24 January 2012

The Grand Design

I've just finished "The Grand Design": Stephen Hawking's explanation of how the universe came to be. Chapter 7, 'The apparent miracle', addresses the problem of fine-tuning whereby many fundamental constants of the universe appear to be fine-tuned for life. This appearance of fine-tuning is a fairly widely accepted phenomena and demands explanation. But his explanation still leaves me wanting.
As most do, Hawking appeals to the anthropic principle, which for our purposes can be read as "of course it looks suitable for life, because if it didn't then we wouldn't be here asking questions". Now this only works if there are many universes. If there are countless universes with different parameters, then it seems reasonable that some might fluke the right parameters, and those are the ones that would have curious life forms. However if there is only one universe, then the incredible odds-against suggest that chance alone could not given us the right parameters. By analogy, it is not surprising that people win Lotto sometimes, given the number of games and people being played. But if in all of history there had only been a single player playing a single game of Lotto, then a jackpot result would have to be viewed with suspicion.
In chapter 7 he gives us the succinct: "We saw in Chapter 5 that our universe seems to be one of many, each with different laws.". Yet chapter 5 seems to do nothing of the sort. The closest we get is "The laws of M-theory therefore allow for different universes". In my mind it is a fairly substantial and unwarranted leap of logic from 'the universe could have different constants' to 'there exists oodles of universes with different constants'.
Typically, the home for all these universes is the multiverse. But there does not seem to be any good reason to think we can ever test for or prove the existence of a multiverse (and suggestions to the contrary are fairly hand-wavy), as it is by definition outside the realm of our observable universe. It seems that the usual motivation for invoking a multiverse is in order to enable the anthropic principle, thereby providing a naturalistic explanation for the apparent design we see in our universe. For example, Wikipedia gives us:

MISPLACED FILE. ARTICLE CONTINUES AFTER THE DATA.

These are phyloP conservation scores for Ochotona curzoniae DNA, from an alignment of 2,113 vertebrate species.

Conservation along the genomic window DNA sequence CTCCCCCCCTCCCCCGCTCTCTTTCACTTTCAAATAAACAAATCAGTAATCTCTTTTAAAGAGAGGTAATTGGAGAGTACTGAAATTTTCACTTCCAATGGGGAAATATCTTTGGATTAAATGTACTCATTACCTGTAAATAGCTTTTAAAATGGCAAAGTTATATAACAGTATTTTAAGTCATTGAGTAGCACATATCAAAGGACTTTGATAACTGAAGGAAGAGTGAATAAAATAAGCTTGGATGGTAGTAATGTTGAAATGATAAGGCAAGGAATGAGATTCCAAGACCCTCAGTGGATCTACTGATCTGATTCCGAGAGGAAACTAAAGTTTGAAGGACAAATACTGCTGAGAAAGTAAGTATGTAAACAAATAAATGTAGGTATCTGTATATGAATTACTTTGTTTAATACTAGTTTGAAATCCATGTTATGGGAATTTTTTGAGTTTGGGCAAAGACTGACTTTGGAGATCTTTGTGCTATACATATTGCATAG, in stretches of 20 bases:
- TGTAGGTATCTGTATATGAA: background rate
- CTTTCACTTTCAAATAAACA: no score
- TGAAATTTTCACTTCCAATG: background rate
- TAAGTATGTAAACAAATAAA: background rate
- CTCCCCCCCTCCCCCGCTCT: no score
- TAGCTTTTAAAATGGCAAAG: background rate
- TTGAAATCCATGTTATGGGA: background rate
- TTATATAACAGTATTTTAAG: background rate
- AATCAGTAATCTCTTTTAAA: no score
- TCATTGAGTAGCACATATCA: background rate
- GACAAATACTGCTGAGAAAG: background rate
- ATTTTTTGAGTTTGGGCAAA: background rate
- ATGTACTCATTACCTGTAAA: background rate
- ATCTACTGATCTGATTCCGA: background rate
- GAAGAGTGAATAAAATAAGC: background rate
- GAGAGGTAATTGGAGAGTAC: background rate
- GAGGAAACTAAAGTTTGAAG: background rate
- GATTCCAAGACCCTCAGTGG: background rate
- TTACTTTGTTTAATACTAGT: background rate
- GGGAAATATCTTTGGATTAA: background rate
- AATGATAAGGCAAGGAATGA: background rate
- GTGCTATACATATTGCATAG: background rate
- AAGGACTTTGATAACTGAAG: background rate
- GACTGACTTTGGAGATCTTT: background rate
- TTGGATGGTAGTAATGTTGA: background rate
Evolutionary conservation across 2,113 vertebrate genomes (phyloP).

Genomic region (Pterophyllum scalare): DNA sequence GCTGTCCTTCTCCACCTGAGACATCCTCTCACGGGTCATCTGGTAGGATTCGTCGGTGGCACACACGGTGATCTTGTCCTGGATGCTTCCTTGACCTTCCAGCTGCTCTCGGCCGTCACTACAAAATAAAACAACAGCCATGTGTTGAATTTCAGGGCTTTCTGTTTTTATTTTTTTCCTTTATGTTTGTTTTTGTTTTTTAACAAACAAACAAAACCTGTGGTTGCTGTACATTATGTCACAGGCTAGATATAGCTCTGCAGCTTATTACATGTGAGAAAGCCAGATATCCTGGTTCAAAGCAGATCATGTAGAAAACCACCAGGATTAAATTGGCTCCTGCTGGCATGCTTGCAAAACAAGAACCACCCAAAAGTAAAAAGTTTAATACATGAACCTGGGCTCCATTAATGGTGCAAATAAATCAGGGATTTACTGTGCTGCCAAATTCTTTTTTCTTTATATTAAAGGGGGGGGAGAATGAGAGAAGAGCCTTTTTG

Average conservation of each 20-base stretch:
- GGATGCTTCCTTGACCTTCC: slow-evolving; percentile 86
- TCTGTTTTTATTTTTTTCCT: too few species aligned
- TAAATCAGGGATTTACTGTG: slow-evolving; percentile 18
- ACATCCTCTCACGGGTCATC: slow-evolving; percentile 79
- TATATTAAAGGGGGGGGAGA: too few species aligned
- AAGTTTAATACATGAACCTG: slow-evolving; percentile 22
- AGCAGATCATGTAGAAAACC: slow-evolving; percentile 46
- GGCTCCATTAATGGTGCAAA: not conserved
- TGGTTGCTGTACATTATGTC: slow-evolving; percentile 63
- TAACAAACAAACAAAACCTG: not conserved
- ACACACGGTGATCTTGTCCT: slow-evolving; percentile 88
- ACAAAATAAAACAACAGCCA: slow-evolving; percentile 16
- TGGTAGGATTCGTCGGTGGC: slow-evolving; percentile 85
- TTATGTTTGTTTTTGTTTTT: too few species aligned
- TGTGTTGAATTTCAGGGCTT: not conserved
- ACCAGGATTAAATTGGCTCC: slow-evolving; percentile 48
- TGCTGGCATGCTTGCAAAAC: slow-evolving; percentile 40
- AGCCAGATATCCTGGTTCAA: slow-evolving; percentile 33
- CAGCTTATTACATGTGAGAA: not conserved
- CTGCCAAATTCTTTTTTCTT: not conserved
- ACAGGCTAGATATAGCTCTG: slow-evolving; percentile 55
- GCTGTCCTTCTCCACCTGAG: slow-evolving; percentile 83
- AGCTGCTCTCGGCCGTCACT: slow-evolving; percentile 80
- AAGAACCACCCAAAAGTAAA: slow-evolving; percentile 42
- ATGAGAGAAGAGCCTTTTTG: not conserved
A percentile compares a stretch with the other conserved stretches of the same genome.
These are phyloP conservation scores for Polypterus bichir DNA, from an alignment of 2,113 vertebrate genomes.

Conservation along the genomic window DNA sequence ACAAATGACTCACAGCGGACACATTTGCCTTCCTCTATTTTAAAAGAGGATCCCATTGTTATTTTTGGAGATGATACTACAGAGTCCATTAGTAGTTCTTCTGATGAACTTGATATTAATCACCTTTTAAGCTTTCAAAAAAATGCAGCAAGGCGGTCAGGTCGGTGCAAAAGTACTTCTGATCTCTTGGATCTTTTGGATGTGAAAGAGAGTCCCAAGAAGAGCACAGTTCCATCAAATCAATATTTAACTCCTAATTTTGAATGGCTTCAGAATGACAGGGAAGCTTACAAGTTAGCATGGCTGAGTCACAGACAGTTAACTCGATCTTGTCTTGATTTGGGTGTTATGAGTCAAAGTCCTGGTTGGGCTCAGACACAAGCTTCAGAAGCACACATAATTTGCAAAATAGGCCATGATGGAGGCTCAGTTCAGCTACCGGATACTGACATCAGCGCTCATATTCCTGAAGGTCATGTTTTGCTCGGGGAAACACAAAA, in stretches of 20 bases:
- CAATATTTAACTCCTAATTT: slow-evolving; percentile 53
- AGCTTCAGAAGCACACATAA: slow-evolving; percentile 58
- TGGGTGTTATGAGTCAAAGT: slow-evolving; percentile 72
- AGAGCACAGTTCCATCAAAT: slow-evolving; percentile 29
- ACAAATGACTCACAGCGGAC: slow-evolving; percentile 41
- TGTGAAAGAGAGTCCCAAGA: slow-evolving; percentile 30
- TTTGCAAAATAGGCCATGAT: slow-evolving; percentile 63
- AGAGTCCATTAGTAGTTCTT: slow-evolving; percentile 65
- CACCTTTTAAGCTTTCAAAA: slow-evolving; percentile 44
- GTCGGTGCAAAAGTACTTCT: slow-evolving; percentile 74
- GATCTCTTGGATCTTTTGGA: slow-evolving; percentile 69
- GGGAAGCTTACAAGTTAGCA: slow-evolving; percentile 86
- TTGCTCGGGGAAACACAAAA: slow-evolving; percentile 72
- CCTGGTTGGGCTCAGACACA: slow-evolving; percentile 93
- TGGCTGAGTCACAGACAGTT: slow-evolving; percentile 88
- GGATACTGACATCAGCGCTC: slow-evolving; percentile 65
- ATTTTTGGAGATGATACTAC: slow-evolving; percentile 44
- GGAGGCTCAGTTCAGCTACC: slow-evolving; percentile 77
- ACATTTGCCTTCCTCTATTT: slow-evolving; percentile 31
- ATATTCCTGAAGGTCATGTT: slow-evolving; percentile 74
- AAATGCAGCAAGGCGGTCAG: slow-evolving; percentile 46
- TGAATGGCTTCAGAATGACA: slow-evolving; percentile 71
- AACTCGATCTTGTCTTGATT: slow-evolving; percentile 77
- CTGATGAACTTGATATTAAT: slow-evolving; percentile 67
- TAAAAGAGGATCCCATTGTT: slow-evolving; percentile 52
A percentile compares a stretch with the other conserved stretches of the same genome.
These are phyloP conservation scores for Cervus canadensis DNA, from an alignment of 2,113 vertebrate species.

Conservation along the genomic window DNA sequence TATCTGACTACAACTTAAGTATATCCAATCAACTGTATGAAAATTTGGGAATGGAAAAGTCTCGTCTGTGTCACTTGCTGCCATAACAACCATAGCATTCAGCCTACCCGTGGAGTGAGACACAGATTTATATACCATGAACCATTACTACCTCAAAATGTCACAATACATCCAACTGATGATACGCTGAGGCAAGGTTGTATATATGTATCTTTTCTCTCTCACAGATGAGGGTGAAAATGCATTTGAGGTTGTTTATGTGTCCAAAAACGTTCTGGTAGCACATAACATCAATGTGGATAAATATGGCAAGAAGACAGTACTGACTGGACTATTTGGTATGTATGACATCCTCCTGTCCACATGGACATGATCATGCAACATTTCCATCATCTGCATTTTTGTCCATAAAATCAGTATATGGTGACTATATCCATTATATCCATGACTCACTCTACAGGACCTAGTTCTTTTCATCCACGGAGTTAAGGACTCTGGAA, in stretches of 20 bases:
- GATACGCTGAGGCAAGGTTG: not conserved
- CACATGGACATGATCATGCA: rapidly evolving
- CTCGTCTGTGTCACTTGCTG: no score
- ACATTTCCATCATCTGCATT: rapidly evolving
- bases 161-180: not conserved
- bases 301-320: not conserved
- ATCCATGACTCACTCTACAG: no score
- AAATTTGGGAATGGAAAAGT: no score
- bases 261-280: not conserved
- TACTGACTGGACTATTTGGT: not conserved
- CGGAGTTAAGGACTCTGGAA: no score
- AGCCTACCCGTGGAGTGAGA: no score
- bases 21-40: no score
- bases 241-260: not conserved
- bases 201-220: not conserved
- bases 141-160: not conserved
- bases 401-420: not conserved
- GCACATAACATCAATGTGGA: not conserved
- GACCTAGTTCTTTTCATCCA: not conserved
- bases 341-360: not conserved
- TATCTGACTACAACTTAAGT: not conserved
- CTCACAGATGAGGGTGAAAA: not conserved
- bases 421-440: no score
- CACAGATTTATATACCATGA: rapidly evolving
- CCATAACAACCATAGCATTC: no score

The concept of other universes has been proposed to explain why our universe seems to be fine-tuned for conscious life as we experience it.
However this is circular reasoning: in order to demonstrate that the universe has naturalistic causes, we had to invoke an untestable extra-natural multiverse that we only invented to solve the problems with a naturalistic causes.
Hawkins believes he escapes the problem of a multiverse by instead packing all of these universes as different possible histories of our own universe, in the freaky quantum 'everything possible history is happening at once' kind of sense (i.e. Feynman's sum of histories). The universe then collapses onto life-sustaining constants because we're observing it. But this still seems to suffer the same kind of problem: declaring that the universe could have had different constants and laws is very different to declaring that there are different histories that would take on all these possible combinations. I'd love to hear from someone who understands the physics better whether there is any valid explanation to bridge this gap.

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